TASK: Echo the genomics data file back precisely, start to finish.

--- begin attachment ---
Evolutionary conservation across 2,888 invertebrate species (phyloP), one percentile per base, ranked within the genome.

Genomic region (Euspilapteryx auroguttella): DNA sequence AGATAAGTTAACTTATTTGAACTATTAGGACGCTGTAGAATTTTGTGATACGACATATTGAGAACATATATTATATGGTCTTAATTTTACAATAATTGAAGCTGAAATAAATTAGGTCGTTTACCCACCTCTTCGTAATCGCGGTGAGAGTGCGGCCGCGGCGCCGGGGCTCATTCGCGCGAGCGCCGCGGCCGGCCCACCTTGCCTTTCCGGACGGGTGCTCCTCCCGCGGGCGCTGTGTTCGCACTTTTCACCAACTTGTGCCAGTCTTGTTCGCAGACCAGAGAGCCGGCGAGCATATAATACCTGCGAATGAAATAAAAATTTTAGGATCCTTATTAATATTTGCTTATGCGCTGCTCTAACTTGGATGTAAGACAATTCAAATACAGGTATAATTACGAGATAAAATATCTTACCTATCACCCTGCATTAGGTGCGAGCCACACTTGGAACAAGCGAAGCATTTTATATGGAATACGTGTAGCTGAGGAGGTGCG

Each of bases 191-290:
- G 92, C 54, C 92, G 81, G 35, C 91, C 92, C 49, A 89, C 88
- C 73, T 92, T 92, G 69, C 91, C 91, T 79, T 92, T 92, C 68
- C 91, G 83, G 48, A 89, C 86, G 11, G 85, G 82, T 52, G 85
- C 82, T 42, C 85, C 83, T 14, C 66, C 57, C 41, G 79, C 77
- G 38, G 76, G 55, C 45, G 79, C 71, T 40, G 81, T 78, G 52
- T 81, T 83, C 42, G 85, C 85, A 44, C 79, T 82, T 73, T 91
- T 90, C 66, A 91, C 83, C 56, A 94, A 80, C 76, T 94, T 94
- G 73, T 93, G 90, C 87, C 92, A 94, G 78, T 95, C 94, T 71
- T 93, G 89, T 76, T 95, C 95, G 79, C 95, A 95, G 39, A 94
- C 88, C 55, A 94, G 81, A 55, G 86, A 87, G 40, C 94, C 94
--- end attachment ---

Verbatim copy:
Evolutionary conservation across 2,888 invertebrate species (phyloP), one percentile per base, ranked within the genome.

Genomic region (Euspilapteryx auroguttella): DNA sequence AGATAAGTTAACTTATTTGAACTATTAGGACGCTGTAGAATTTTGTGATACGACATATTGAGAACATATATTATATGGTCTTAATTTTACAATAATTGAAGCTGAAATAAATTAGGTCGTTTACCCACCTCTTCGTAATCGCGGTGAGAGTGCGGCCGCGGCGCCGGGGCTCATTCGCGCGAGCGCCGCGGCCGGCCCACCTTGCCTTTCCGGACGGGTGCTCCTCCCGCGGGCGCTGTGTTCGCACTTTTCACCAACTTGTGCCAGTCTTGTTCGCAGACCAGAGAGCCGGCGAGCATATAATACCTGCGAATGAAATAAAAATTTTAGGATCCTTATTAATATTTGCTTATGCGCTGCTCTAACTTGGATGTAAGACAATTCAAATACAGGTATAATTACGAGATAAAATATCTTACCTATCACCCTGCATTAGGTGCGAGCCACACTTGGAACAAGCGAAGCATTTTATATGGAATACGTGTAGCTGAGGAGGTGCG

Each of bases 191-290:
- G 92, C 54, C 92, G 81, G 35, C 91, C 92, C 49, A 89, C 88
- C 73, T 92, T 92, G 69, C 91, C 91, T 79, T 92, T 92, C 68
- C 91, G 83, G 48, A 89, C 86, G 11, G 85, G 82, T 52, G 85
- C 82, T 42, C 85, C 83, T 14, C 66, C 57, C 41, G 79, C 77
- G 38, G 76, G 55, C 45, G 79, C 71, T 40, G 81, T 78, G 52
- T 81, T 83, C 42, G 85, C 85, A 44, C 79, T 82, T 73, T 91
- T 90, C 66, A 91, C 83, C 56, A 94, A 80, C 76, T 94, T 94
- G 73, T 93, G 90, C 87, C 92, A 94, G 78, T 95, C 94, T 71
- T 93, G 89, T 76, T 95, C 95, G 79, C 95, A 95, G 39, A 94
- C 88, C 55, A 94, G 81, A 55, G 86, A 87, G 40, C 94, C 94